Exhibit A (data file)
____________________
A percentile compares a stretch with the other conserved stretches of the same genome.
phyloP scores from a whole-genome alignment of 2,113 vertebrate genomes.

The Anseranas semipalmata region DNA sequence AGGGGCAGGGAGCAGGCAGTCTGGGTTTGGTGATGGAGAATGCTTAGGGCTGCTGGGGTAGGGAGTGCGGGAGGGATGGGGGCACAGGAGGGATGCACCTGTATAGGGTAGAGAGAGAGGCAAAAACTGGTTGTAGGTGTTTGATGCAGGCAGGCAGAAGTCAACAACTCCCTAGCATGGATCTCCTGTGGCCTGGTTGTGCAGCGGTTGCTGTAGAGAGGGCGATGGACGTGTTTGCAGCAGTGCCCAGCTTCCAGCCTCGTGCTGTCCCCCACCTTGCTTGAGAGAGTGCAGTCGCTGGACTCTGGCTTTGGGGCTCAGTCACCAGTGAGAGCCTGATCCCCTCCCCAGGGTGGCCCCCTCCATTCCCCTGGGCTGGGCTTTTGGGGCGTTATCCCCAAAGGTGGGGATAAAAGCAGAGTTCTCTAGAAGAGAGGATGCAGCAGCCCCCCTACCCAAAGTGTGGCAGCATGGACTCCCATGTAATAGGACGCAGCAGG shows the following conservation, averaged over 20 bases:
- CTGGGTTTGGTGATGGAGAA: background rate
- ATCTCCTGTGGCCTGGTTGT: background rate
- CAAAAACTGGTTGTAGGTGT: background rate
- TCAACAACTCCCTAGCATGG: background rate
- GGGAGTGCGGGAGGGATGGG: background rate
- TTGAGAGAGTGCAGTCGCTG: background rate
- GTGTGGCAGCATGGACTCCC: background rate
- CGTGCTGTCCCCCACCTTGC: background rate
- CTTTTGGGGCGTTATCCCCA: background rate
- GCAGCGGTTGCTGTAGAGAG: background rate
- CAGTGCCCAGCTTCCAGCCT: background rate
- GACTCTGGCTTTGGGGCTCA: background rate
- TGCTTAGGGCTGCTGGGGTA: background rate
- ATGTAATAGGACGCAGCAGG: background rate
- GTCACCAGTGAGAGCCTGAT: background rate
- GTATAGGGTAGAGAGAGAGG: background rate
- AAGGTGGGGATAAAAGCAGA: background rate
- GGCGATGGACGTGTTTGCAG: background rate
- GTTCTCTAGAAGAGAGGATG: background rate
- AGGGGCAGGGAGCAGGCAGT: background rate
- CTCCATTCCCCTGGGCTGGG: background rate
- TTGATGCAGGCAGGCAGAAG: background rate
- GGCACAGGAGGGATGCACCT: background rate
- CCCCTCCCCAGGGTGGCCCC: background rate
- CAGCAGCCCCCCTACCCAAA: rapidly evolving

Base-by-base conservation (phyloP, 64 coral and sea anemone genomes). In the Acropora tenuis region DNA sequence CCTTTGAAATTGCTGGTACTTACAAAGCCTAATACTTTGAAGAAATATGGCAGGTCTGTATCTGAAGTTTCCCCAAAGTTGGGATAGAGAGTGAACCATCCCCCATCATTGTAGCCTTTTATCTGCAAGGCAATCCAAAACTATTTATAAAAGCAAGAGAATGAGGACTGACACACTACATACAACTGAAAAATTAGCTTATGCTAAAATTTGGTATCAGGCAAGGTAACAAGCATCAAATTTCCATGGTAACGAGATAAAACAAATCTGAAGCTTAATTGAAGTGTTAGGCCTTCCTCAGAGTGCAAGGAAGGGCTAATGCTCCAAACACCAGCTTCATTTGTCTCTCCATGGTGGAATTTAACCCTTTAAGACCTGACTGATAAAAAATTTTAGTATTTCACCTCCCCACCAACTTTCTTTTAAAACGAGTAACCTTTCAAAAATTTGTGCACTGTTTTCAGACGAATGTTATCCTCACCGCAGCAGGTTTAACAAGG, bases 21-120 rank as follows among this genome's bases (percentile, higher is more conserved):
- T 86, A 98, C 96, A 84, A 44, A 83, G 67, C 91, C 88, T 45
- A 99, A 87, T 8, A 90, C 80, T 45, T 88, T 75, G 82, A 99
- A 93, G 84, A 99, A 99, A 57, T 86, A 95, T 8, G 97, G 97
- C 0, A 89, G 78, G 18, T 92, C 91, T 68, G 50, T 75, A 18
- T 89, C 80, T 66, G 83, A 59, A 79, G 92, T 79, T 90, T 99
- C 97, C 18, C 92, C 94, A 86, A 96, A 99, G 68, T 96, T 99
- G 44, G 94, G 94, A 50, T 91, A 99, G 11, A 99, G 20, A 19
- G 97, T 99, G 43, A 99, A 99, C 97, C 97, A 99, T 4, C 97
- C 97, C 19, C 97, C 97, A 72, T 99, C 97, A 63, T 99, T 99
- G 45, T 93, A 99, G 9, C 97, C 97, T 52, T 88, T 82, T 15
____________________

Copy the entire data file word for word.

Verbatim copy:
A percentile compares a stretch with the other conserved stretches of the same genome.
phyloP scores from a whole-genome alignment of 2,113 vertebrate genomes.

The Anseranas semipalmata region DNA sequence AGGGGCAGGGAGCAGGCAGTCTGGGTTTGGTGATGGAGAATGCTTAGGGCTGCTGGGGTAGGGAGTGCGGGAGGGATGGGGGCACAGGAGGGATGCACCTGTATAGGGTAGAGAGAGAGGCAAAAACTGGTTGTAGGTGTTTGATGCAGGCAGGCAGAAGTCAACAACTCCCTAGCATGGATCTCCTGTGGCCTGGTTGTGCAGCGGTTGCTGTAGAGAGGGCGATGGACGTGTTTGCAGCAGTGCCCAGCTTCCAGCCTCGTGCTGTCCCCCACCTTGCTTGAGAGAGTGCAGTCGCTGGACTCTGGCTTTGGGGCTCAGTCACCAGTGAGAGCCTGATCCCCTCCCCAGGGTGGCCCCCTCCATTCCCCTGGGCTGGGCTTTTGGGGCGTTATCCCCAAAGGTGGGGATAAAAGCAGAGTTCTCTAGAAGAGAGGATGCAGCAGCCCCCCTACCCAAAGTGTGGCAGCATGGACTCCCATGTAATAGGACGCAGCAGG shows the following conservation, averaged over 20 bases:
- CTGGGTTTGGTGATGGAGAA: background rate
- ATCTCCTGTGGCCTGGTTGT: background rate
- CAAAAACTGGTTGTAGGTGT: background rate
- TCAACAACTCCCTAGCATGG: background rate
- GGGAGTGCGGGAGGGATGGG: background rate
- TTGAGAGAGTGCAGTCGCTG: background rate
- GTGTGGCAGCATGGACTCCC: background rate
- CGTGCTGTCCCCCACCTTGC: background rate
- CTTTTGGGGCGTTATCCCCA: background rate
- GCAGCGGTTGCTGTAGAGAG: background rate
- CAGTGCCCAGCTTCCAGCCT: background rate
- GACTCTGGCTTTGGGGCTCA: background rate
- TGCTTAGGGCTGCTGGGGTA: background rate
- ATGTAATAGGACGCAGCAGG: background rate
- GTCACCAGTGAGAGCCTGAT: background rate
- GTATAGGGTAGAGAGAGAGG: background rate
- AAGGTGGGGATAAAAGCAGA: background rate
- GGCGATGGACGTGTTTGCAG: background rate
- GTTCTCTAGAAGAGAGGATG: background rate
- AGGGGCAGGGAGCAGGCAGT: background rate
- CTCCATTCCCCTGGGCTGGG: background rate
- TTGATGCAGGCAGGCAGAAG: background rate
- GGCACAGGAGGGATGCACCT: background rate
- CCCCTCCCCAGGGTGGCCCC: background rate
- CAGCAGCCCCCCTACCCAAA: rapidly evolving

Base-by-base conservation (phyloP, 64 coral and sea anemone genomes). In the Acropora tenuis region DNA sequence CCTTTGAAATTGCTGGTACTTACAAAGCCTAATACTTTGAAGAAATATGGCAGGTCTGTATCTGAAGTTTCCCCAAAGTTGGGATAGAGAGTGAACCATCCCCCATCATTGTAGCCTTTTATCTGCAAGGCAATCCAAAACTATTTATAAAAGCAAGAGAATGAGGACTGACACACTACATACAACTGAAAAATTAGCTTATGCTAAAATTTGGTATCAGGCAAGGTAACAAGCATCAAATTTCCATGGTAACGAGATAAAACAAATCTGAAGCTTAATTGAAGTGTTAGGCCTTCCTCAGAGTGCAAGGAAGGGCTAATGCTCCAAACACCAGCTTCATTTGTCTCTCCATGGTGGAATTTAACCCTTTAAGACCTGACTGATAAAAAATTTTAGTATTTCACCTCCCCACCAACTTTCTTTTAAAACGAGTAACCTTTCAAAAATTTGTGCACTGTTTTCAGACGAATGTTATCCTCACCGCAGCAGGTTTAACAAGG, bases 21-120 rank as follows among this genome's bases (percentile, higher is more conserved):
- T 86, A 98, C 96, A 84, A 44, A 83, G 67, C 91, C 88, T 45
- A 99, A 87, T 8, A 90, C 80, T 45, T 88, T 75, G 82, A 99
- A 93, G 84, A 99, A 99, A 57, T 86, A 95, T 8, G 97, G 97
- C 0, A 89, G 78, G 18, T 92, C 91, T 68, G 50, T 75, A 18
- T 89, C 80, T 66, G 83, A 59, A 79, G 92, T 79, T 90, T 99
- C 97, C 18, C 92, C 94, A 86, A 96, A 99, G 68, T 96, T 99
- G 44, G 94, G 94, A 50, T 91, A 99, G 11, A 99, G 20, A 19
- G 97, T 99, G 43, A 99, A 99, C 97, C 97, A 99, T 4, C 97
- C 97, C 19, C 97, C 97, A 72, T 99, C 97, A 63, T 99, T 99
- G 45, T 93, A 99, G 9, C 97, C 97, T 52, T 88, T 82, T 15